The Case For An Older Woman « OkTrends. And there’s data to back it up, it seems. I thought this was interesting: “Because men’s dating preferences skew so young, and women’s are age-equitable, men peak later, and have a longer plateau of desirability, than women.” The OkTrends blog is of the most consistently interesting out there.

The Tipping Point (review: 2/5)

I’d seen this book pop so often recently I figured it was some sort of sign. I have to say, The Tipping Point was about as disappointing as Malcolm Gladwell‘s more recent book, Blink. Which doesn’t necessarily mean it was bad, just disappointing.
The topic is the “tipping point,” that mysterious fulcrum where obscure flips to famous, niche products turn to commodities, where just a nudge can cause dramatic changes.

What I was really interested in was the tipping point itself. I wanted Gladwell to really dig in to that moment, that place of change–what I actually read was mostly about popularity and influence in general. I think the book suffers from too few examples explored too deeply–e.g., 40 pages on strategies for children’s television production. Perhaps more disappointing is that, like Blink, this is something of a “feel-good” book, even though it still feels journalistic. I didn’t perceive much passion or much challenge. The book ended up feeling less like an well-constructed argument than a guided tour.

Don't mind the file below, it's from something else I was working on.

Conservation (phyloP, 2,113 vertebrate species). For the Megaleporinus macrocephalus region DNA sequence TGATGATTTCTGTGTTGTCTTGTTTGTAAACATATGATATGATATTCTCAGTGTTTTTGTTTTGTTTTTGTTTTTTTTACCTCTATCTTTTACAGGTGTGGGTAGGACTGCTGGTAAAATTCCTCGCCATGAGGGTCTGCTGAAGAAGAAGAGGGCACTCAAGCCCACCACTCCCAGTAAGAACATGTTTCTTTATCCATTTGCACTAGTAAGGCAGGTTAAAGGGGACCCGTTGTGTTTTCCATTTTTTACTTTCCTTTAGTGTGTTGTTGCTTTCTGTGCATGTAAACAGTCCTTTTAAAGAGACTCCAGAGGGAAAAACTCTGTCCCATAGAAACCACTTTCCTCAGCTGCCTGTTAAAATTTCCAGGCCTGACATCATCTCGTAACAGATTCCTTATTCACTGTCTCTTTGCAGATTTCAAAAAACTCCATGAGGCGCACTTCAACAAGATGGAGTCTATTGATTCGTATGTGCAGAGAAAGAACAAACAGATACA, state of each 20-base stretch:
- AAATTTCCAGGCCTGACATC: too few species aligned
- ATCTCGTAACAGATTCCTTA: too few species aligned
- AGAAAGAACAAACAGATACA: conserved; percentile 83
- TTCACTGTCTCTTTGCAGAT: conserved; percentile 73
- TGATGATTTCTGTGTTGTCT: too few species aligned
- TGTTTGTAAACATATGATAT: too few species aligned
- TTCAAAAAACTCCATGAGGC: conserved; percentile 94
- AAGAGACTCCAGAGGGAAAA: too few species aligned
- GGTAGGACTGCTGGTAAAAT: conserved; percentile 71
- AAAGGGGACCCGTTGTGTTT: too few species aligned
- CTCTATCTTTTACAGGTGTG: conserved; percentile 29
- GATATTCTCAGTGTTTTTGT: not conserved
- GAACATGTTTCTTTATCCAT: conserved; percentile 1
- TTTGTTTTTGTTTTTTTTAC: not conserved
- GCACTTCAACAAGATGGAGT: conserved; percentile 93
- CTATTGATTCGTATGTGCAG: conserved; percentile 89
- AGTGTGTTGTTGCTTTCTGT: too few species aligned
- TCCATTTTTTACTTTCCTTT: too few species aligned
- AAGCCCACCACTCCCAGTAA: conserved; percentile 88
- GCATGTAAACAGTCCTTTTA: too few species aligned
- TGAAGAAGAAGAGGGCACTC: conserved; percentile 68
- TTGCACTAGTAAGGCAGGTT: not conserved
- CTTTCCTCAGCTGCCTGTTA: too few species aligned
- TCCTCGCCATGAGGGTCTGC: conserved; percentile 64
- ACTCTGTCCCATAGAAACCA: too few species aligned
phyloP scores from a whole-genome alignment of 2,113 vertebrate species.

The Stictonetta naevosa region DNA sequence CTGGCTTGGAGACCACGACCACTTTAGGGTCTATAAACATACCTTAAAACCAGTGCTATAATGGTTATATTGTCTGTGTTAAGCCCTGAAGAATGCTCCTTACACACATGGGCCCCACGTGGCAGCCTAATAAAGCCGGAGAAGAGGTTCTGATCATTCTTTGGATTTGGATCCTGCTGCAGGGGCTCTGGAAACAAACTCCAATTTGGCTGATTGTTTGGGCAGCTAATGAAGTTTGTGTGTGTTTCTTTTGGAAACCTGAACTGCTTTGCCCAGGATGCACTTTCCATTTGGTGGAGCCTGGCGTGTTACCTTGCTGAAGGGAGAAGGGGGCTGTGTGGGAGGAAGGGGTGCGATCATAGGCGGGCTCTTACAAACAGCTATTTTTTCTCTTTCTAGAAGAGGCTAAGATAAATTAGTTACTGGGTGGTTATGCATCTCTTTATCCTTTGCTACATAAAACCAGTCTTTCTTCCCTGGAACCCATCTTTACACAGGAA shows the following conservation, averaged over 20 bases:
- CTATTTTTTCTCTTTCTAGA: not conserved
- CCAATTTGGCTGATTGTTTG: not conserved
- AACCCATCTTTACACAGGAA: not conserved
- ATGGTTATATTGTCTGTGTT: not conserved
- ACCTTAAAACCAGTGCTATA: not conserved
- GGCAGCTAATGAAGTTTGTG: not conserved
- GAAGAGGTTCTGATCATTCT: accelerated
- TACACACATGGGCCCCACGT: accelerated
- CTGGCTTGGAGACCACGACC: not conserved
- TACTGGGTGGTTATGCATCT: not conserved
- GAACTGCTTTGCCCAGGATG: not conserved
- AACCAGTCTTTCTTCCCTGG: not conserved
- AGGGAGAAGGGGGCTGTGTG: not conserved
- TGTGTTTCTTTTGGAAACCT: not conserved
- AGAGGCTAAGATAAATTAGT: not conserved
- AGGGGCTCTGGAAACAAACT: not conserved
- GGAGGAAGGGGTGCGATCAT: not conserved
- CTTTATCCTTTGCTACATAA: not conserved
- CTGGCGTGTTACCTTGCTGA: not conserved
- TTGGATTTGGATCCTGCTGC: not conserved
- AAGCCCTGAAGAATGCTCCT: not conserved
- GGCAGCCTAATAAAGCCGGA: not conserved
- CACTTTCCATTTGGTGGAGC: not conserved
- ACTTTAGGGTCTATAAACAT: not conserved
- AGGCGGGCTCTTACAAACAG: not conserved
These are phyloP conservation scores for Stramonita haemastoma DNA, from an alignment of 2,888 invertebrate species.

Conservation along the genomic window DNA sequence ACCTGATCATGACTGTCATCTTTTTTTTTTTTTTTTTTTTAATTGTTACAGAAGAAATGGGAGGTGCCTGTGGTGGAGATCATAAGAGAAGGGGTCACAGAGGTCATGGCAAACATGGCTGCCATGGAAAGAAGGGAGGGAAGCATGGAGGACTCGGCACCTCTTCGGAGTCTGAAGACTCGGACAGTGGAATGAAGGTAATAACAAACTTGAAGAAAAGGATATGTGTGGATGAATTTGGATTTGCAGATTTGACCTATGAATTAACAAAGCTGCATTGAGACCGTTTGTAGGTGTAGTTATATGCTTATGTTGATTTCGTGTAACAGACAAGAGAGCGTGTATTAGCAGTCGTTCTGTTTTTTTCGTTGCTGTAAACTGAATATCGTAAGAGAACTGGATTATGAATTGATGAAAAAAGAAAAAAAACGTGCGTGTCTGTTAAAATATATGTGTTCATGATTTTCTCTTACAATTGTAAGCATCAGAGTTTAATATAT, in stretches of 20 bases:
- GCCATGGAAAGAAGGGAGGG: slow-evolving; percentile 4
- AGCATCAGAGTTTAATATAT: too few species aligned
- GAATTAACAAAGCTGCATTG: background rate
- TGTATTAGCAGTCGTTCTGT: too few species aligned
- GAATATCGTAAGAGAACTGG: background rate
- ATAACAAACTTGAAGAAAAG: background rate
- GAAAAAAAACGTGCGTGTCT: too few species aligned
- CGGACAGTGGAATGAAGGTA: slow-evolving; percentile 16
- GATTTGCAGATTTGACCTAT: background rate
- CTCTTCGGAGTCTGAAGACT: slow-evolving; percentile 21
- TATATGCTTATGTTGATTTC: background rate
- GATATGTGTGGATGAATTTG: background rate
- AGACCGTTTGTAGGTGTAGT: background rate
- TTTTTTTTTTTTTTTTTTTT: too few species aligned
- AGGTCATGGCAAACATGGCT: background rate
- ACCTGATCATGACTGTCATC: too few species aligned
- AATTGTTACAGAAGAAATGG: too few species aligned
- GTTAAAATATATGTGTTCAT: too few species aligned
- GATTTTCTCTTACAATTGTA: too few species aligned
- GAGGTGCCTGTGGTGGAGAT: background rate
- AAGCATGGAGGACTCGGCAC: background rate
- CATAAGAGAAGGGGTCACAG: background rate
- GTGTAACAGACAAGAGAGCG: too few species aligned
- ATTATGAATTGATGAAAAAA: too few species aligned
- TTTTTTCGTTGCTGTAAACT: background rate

On the upside, I can appreciate that Gladwell is perceptive enough to come up with this idea, to identify some tipping influences, and show how this arises in everyday life. As in Blink, he does a great job of digging up those obscure little psychology and sociology studies and expanding on them, not to mention some great interviews. Like always, Gladwell’s writing is very accessible, and it only takes a couple hours to breeze through. Take it or leave it.